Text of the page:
Why These Girl Scouts Dressed Up As Iconic STEM Heroes

For more than 100 years, the Girl Scouts of the USA has aimed to inspire girls to learn an array of life skills, from crafting and camping to community service, and, more recently, computer science. Earlier this year, the organization launched an initiative to enhance Scouts' interest in STEM called the Girl Scout STEM Pledge, which intends to raise $70 million and get 2.5 million girls involved in STEM industries by 2025.

Part of their work has been getting girls who are already Scouts more familiar with the field, through earning new badges in areas such as cybersecurity and space science. They also want to create a pipeline of interest and talent starting at a young age.

On December 4, 2017 — during Computer Science Education Week — the Girl Scouts announced a partnership with Raytheon, a cybersecurity company and defense contractor, to develop new computer science programming and a cyber challenge for middle and high-school girls. They also held a photoshoot in which five current Scouts dressed up as STEM heroes of the past and present.

"We took into account the importance of exposing girls to STEM icons they could not only admire, but also relate to," a representative from the Girl Scouts told Refinery29. "Studies indicate that a girl’s interest in STEM-related fields develops at a young age — but when asked, very few envisioned a STEM job in their future. Casting a spotlight on powerful role models within the STEM arena offers girls a vision of what is possible, and can steer her career trajectory at any age."

Read on to see the women who were highlighted, and the Scouts who helped tell their empowering stories.

Photo: Toddlewood®/Girl Scouts of the USA
"The girls learned about the women they were dressing up as, and their incredible contributions to history," a representative from the Girls Scouts says. "They also had fun bonding behind the scenes, teaching each other about the women they were dressed up as, and taking group pictures together!"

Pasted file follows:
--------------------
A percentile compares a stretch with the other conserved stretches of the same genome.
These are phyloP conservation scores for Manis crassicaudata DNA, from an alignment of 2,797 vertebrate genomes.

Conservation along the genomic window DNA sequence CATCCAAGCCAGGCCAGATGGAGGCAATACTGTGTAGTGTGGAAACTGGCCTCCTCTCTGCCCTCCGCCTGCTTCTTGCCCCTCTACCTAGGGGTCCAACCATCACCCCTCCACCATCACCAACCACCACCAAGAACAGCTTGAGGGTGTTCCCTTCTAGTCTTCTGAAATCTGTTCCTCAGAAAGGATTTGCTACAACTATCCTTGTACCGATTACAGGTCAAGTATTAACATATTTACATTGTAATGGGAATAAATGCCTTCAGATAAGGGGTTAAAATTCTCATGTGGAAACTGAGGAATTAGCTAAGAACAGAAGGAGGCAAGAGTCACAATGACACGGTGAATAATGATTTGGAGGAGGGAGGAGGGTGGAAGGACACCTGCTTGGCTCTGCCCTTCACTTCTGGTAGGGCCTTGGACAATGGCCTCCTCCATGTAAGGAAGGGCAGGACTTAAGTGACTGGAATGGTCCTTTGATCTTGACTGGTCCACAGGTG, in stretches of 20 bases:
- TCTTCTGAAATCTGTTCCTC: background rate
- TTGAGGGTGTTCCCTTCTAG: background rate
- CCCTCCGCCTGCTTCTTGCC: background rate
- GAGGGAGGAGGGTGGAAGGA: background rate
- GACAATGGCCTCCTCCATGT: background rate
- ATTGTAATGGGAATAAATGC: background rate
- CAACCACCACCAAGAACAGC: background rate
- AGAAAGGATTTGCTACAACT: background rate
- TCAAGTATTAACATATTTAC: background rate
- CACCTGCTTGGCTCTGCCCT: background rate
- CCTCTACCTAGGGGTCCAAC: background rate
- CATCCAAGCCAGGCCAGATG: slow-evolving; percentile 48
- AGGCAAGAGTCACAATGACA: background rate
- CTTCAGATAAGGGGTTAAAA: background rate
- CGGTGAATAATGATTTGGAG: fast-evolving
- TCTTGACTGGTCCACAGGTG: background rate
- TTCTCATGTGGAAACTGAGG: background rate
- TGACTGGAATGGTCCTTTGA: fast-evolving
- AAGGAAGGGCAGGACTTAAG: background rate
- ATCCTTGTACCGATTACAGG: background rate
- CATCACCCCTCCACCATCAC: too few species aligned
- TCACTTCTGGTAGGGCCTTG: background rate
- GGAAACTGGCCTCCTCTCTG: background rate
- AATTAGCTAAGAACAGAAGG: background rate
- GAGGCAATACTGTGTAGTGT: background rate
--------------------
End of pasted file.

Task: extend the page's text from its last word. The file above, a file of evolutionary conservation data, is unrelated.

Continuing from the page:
Photo: Toddlewood®/Girl Scouts of the USA
"Girl Scout Mary Caitlin plays Sylvia Acevedo, an American engineer, rocket scientist, businesswoman, and the current CEO of Girl Scouts of the USA. Acevedo was one of the first Latinas to earn a graduate engineering degree from Stanford University and credits much of her success to her Girl Scout experience."
Photo: Toddlewood®/Girl Scouts of the USA
"Girl Scout Anicia plays Katherine Johnson, an African-American mathematician whose calculations were critical to the success of many missions, including the Apollo 11 flight to the moon. Her story was recently chronicled in the silver-screen hit Hidden Figures. In 2015, Johnson was awarded the Presidential Medal of Freedom."
Photo: Toddlewood®/Girl Scouts of the USA
"Girl Scout Mia plays Ada Lovelace, who has been called the world's first computer programmer. She wrote the world’s first machine algorithm for an early computing machine, the Difference Engine."
Photo: Toddlewood®/Girl Scouts of the USA
"Girl Scout Elizabeth plays Rear Admiral Dr. Grace Hopper, a pioneer of computer programming, who programmed the Mark I computer during World War II and continued to work in computing after the war, leading the team that created the first compiler."
Photo: Toddlewood®/Girl Scouts of the USA
"Girl Scout Sarah plays Margaret Hamilton, an American computer scientist, engineer, and business owner, who led a team at MIT that developed software for the Apollo space program."
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